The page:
We found that in spite of often being called Public Private Partnerships only about 10 percent of the partnerships registered include business actors. The rest are partnerships between states, NGOs and multilateral organizations. Moreover, there is a significant difference between partnerships originating in different parts of the world regarding inclusion of business. While 23.8% of US & Canada-based partnerships have business partners, the corresponding number for Oceania is 4.2% and for Africa 5.9%.


Degree of business involvement varies according to type of partnership

A more interesting question is, of course, what exactly these partnerships do. Do the partnerships encourage different practices among businesses and other actors in such a way that it contributes to reaching the SDGs? While undertaking an in-depth analysis, we divided the partnerships into six categories according to their function and composition. Local implementation partnerships are investment projects that contributes to specific SDGs, led by the public sector, with private participation. In resource mobilization partnerships, businesses participate through fundraising, sponsoring etc. for an SDG-related purpose. Advocacy partnerships seek to raise awareness of an issue and businesses contribute in kind or with money. Policy partnerships are joint efforts to change policies of governments, organizations, or companies necessary to reach a particular goal. Finally, operational partnerships aim to jointly adapt production to reach a specific goal.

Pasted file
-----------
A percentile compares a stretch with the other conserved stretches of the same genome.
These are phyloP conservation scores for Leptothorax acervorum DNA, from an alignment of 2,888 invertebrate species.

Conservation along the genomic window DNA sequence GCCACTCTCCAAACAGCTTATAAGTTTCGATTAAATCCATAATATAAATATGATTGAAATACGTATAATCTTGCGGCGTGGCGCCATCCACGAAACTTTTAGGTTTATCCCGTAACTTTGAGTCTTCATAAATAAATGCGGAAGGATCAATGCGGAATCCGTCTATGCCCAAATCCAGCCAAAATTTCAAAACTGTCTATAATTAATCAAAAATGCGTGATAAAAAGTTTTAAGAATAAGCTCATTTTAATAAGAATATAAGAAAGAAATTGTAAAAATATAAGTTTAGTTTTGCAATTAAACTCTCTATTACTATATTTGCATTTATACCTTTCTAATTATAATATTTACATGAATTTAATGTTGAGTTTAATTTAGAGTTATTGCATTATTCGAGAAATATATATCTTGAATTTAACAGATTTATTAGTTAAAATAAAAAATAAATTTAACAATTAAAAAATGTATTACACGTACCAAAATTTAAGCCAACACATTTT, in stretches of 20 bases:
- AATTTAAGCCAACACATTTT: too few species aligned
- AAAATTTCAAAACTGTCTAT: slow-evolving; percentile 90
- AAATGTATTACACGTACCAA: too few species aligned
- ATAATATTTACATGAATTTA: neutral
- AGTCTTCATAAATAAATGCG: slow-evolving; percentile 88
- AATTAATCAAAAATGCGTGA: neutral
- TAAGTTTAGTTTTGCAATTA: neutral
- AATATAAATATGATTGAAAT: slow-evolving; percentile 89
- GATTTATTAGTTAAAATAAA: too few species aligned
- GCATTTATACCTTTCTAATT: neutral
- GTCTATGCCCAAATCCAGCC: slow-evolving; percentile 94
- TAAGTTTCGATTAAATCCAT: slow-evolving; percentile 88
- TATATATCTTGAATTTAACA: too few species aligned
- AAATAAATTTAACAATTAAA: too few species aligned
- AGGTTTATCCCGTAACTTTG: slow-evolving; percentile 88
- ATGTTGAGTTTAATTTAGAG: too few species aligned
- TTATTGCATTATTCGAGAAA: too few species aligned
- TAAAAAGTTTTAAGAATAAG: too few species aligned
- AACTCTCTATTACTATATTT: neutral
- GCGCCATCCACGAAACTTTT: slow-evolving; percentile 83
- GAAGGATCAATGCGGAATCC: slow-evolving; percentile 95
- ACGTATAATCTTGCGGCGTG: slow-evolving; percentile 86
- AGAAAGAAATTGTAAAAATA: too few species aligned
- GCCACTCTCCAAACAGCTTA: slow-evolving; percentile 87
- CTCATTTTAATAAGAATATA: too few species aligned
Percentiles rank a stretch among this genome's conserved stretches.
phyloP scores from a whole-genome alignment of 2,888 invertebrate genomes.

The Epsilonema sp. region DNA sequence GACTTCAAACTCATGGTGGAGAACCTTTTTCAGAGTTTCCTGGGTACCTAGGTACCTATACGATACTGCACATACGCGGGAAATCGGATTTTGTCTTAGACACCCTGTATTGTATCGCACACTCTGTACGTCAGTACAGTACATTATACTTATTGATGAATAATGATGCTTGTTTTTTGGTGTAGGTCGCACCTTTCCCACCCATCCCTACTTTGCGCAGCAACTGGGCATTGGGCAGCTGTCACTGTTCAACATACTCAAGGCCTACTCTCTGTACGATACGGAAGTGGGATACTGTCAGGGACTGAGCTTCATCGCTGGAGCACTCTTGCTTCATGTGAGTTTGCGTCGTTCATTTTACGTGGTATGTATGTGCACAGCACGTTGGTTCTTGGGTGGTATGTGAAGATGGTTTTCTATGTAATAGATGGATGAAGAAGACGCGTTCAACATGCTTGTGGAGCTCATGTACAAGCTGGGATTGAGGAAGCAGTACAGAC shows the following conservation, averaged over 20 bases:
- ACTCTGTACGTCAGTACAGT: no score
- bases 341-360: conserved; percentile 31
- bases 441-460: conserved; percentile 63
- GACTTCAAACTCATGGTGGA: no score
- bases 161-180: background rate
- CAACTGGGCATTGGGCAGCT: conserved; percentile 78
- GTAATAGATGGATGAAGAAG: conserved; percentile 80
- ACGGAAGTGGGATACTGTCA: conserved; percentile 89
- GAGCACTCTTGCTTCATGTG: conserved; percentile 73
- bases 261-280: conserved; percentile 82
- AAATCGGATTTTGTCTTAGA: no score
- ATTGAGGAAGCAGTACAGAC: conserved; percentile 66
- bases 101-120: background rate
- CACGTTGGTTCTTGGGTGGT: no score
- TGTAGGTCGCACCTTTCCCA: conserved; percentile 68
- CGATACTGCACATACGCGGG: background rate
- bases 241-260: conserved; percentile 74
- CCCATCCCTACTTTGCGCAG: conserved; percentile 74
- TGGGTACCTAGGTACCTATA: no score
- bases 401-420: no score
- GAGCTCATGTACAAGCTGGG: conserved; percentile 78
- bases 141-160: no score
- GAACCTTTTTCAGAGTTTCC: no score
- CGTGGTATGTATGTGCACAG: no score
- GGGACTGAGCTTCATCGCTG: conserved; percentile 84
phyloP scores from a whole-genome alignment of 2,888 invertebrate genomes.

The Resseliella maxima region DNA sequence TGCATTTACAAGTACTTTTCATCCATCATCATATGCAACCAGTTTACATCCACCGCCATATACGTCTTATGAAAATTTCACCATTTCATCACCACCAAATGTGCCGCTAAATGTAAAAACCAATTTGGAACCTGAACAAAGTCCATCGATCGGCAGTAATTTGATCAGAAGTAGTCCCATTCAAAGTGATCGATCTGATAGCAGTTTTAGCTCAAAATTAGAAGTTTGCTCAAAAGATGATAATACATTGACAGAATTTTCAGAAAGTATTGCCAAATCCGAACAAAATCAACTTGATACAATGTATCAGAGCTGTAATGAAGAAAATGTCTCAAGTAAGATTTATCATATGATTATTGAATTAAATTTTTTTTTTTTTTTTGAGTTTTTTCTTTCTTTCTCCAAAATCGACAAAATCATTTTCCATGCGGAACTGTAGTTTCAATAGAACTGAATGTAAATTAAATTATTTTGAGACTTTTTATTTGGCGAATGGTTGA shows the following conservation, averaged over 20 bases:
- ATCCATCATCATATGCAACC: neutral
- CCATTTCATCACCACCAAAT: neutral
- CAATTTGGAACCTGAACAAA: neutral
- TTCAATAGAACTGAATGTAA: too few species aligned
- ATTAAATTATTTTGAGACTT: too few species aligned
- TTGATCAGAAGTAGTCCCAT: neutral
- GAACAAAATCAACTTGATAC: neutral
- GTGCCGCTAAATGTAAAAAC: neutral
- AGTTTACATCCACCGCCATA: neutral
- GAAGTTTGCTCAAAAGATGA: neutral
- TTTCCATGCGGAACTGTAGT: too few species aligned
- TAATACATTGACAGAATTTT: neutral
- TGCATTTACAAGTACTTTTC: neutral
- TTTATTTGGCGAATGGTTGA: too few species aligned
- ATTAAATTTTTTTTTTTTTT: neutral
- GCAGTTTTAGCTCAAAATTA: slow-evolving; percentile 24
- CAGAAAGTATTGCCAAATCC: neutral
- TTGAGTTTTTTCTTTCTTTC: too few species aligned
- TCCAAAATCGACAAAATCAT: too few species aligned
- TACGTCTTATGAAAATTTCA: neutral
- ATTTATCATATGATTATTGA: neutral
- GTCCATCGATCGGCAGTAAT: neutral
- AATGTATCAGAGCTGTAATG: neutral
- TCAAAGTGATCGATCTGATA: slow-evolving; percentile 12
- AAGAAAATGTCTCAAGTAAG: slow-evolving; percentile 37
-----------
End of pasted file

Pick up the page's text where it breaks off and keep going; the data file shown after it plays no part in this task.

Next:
Of these, operational partnerships are clearly the most demanding for businesses. They often require real changes to their production processes and market relations. Policy partnerships can also be demanding when, for example, businesses are required to change practices. Local implementation partnerships, on the other hand, can sometimes be rather similar to traditional aid or public investment projects, where business plays the role of a service provider. Resource mobilization partnerships can be rather similar to traditional sponsorships, whereas advocacy partnerships are also often initiatives that are marginal to the core businesses.


Type of partnerships vary according to national institutional contexts